Legislative (2024 Session; Week Six) and Marsy’s Law Update

Legislative (2024 Session; Week Six) and Marsy’s Law Update

The Regular Session began January 9 and ends March 8. Here are some of the bills we have been following:

Defamation (HB 757 by Rep. Andrade, R. Pensacola; SB 1086 by Sen. Garcia, R. Miami; SB 1780 by Sen. Brodeur, R. Lake Mary)

These are scaled down versions of last year’s bill. The bills change the venue provisions, again raise a presumption of actual malice if an anonymous source is involved and the plaintiff can prove falsity and attempts to create a false light claim related to the use of artificial intelligence. They include take-down requirements for publishers to limit actual damages and entitlement to the fair reporting privilege, and a pre-trial “veracity hearing.” STATUS: The Senate bills originally were assigned to 3 committees. Recently, SB 1780 was aligned with the House bill, passed its first stop, and now has been fast tracked to just 1 more committee. The House bill, assigned to 3 committees, has passed its first 2 committees.
Various media groups are following the bill. See attached summary. These troubling bills, if passed, will likely increase litigation in a state that already sees more than its fair share of libel litigation.

Self-Storage Units (HB 283 by Rep. Borrero, R. Doral; SB 456 by Sen. Harrell, R. Stuart)

Allows notice of self-storage unit liens on “a public website that customarily conducts or advertises personal property auctions.” STATUS: Each bill has been referred to 3 committees. The House bill passed its first 2 committees on a party line vote. Senate bill passed its first committee 8-2 on 1/29.

Wrecker/Towing Company Lien Notice (HB 179 by Rep. Bell, R. Fort Meade; SB 332 by Sen. Burgess, R. Zephyrhills)

Ends newspaper notice regarding wrecker lien foreclosures and allows notification on a “publicly available website maintained by an approved third-party service.” STATUS: Each bill has been assigned to 3 committees. The House bill passed its first 2 committees, and the Senate bill passed its first committee. Recently, the HB 179 language appeared in the below bill, SB 774.

Towing and Storage (SB 774 by Sen. Perry, R. Gainesville)

The bill originally consolidated changes to the self-storage and towing lien provisions but did not contain the bad language deleting newspaper notice. STATUS: assigned 3 committees and passed its first committee. Recently, the bill passed its second committee with an amendment deleting the self-storage language and aligning the towing portion, including removal of newspaper notice, with HB 179, above.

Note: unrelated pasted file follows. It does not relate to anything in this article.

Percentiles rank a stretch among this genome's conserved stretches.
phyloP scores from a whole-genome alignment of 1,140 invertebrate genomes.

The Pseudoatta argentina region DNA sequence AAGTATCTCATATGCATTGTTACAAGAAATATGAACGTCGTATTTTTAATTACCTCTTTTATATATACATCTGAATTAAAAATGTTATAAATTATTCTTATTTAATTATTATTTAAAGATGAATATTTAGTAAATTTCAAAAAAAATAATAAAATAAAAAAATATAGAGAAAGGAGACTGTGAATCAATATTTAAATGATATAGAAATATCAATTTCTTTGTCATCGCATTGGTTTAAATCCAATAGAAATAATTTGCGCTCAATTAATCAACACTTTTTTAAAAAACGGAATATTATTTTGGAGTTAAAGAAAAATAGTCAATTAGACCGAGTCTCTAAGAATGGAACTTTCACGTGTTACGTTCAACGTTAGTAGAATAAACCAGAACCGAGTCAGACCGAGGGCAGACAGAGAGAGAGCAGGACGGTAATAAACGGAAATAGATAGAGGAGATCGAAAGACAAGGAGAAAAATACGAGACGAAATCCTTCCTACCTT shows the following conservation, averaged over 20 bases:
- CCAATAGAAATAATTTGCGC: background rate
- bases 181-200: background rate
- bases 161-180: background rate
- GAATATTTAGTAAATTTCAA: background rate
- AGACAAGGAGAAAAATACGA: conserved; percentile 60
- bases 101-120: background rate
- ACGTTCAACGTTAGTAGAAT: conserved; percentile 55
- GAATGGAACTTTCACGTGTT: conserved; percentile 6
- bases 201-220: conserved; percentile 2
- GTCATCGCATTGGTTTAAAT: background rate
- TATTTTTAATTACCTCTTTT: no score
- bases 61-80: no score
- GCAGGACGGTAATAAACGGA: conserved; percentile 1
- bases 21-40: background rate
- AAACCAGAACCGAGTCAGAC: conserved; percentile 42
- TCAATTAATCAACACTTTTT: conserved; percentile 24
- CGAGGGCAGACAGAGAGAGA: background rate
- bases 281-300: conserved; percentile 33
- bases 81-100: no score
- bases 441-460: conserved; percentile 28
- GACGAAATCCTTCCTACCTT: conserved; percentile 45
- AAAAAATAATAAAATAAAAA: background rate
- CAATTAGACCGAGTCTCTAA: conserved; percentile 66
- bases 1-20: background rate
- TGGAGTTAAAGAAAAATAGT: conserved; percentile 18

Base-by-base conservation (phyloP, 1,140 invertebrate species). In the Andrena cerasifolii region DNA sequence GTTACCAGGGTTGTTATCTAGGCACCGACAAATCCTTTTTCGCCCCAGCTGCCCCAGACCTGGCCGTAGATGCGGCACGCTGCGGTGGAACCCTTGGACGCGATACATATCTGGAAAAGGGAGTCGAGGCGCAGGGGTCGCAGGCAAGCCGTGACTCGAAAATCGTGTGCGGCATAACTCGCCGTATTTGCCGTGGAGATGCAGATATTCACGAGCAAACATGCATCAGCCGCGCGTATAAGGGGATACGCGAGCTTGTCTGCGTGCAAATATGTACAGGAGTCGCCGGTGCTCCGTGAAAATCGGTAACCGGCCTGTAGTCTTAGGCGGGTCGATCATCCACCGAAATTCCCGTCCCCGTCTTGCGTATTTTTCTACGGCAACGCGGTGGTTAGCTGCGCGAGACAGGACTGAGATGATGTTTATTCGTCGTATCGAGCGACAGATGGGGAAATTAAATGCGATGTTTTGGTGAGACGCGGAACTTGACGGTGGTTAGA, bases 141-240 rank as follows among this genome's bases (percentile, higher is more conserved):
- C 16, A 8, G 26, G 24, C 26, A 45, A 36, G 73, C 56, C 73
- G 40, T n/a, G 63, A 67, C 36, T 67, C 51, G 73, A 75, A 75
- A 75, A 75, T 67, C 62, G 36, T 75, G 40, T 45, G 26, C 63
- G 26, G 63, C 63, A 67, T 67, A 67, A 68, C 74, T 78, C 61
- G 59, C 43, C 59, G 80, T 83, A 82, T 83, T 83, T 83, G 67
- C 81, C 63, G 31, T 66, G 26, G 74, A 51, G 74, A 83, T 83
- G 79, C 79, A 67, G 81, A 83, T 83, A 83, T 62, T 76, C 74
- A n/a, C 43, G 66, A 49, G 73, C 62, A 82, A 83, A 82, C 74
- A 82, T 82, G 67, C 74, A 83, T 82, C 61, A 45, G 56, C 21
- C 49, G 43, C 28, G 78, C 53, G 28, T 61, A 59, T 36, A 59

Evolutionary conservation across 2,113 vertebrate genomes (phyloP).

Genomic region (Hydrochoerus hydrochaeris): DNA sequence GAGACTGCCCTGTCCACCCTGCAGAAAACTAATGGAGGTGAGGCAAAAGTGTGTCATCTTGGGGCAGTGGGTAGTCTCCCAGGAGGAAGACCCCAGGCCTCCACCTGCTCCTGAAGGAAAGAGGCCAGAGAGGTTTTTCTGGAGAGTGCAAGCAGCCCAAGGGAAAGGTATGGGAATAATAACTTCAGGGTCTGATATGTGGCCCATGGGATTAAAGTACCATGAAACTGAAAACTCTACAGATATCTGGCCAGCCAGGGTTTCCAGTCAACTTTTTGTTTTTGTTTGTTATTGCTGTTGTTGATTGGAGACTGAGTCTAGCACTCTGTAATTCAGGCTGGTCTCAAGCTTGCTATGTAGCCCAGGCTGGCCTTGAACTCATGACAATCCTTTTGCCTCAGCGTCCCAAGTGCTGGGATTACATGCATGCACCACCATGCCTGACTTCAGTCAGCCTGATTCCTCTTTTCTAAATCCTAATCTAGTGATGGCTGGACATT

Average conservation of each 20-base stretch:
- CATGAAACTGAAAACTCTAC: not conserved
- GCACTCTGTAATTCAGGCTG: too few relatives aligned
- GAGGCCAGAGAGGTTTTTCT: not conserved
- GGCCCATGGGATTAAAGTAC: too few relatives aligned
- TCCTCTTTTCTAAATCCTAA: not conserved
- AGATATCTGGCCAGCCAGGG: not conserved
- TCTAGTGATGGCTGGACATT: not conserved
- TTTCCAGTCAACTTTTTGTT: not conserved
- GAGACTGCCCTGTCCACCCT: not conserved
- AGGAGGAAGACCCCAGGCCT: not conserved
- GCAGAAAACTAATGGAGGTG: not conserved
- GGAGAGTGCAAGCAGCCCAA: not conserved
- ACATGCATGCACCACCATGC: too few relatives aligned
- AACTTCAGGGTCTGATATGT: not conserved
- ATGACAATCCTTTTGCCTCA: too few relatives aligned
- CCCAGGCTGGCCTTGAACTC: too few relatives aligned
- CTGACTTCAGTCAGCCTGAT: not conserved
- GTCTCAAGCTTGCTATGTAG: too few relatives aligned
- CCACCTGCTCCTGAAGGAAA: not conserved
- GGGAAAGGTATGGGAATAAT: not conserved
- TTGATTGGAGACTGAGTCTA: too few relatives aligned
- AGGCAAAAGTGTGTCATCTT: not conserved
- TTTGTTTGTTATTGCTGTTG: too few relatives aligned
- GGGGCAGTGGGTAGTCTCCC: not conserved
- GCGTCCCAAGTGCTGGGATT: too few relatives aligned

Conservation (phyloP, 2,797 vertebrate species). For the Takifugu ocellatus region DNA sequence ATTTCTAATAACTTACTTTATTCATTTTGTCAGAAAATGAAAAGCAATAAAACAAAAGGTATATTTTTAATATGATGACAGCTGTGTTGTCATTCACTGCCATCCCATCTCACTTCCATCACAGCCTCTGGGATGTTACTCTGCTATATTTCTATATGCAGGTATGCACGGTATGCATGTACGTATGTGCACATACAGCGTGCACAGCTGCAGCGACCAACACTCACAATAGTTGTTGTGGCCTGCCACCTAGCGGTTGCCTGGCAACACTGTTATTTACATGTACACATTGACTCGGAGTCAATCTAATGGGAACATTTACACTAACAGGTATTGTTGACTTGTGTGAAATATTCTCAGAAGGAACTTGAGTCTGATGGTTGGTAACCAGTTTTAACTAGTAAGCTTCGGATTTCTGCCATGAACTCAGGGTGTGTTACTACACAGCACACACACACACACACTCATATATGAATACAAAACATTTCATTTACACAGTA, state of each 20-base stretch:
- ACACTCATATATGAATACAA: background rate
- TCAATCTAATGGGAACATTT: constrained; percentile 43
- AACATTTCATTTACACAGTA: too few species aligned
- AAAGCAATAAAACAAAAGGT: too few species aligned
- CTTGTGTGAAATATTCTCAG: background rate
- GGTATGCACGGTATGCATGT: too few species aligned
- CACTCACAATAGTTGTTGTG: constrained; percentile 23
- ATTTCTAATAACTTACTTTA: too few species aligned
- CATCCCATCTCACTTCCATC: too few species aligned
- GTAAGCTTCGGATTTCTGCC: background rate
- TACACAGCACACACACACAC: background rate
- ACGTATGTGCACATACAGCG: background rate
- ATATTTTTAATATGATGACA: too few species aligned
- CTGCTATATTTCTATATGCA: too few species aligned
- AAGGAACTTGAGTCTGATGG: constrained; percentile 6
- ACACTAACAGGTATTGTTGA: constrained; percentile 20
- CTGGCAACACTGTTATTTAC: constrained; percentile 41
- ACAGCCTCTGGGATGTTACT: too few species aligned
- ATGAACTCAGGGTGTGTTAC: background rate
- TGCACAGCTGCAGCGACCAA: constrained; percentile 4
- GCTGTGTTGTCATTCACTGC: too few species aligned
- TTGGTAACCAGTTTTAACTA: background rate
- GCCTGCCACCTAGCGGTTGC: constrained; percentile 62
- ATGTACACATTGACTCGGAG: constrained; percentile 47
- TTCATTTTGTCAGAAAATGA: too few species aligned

Deregulation of Public Schools; School Board Notices (SB 7002 by Senate Ed. Pre-k-12 Committee; HB 7039 by Choice & Innovation Subcommittee)

The Senate bill allows school board notices relating to budgets and millage to be placed on the county optional website established under the 2022 law or just the district website as opposed to newspapers. Further, the bill originally allowed notices of regular and special meetings of the district school board to be placed only on the county website and not in the newspaper. The related House bill contains bad language deleting all newspaper notices. STATUS: Met with Senate committee staff which resulted in an amendment allowing newspaper notice as an option for meeting notification. Amended Senate bill passed committee and unanimously on Senate floor and is now in messages to House. House bill to be amended to track Senate bill.

Marsy’s Law Fla. Supreme Court

Recently, the Florida Supreme Court issued its opinion in the City of Tallahassee police identity case finding that Marsy’s Law does not protect identification of victims’ names in general. The opinion is the best development yet since enactment of ML’s language about protecting victim names.

This is a summary from Mark Caramanica with the Thomas, LoCicero firm who has been representing the media coalition before the Court:

The Court takes a straightforward textual approach and makes a clear distinction between victim identities and location/harassment information to conclude that no ML victim can hide their mere identity under the law. The court also found it illogical when considering the confrontation clause and having to read the law consistent with our constitutional right to public records (noting that when identities are protected in the law they are done so explicitly).

For those writing about the case we have the following comment: “Today’s decision is a win for government transparency. The Court applied a common sense approach to interpreting Marsy’s Law that reins in overzealous applications that hide newsworthy information from the public. In this case, the issues could not have been weightier and the Court’s ruling prevents police officers from shielding their names when on-duty shootings occur.

Crime Victim’s Rights (HB 1605 Pub. Rec. 1607 by Rep. Brannan (R. Lake City))

As anticipated, House bills filed on the first day of Session seek to reverse the above positive Florida Supreme Court decision. The bills would work in tandem to prevent the disclosure of the identity of any crime victim and note that LEOs can qualify as crime victims even in cases of on-duty shootings. STATUS: House bills assigned to 3 committees but no hearing yet. No Senate companion. Marsy’s Law of Florida recently released a statement that they do not support secrecy of on-duty law enforcement officer identities for those who use physical force.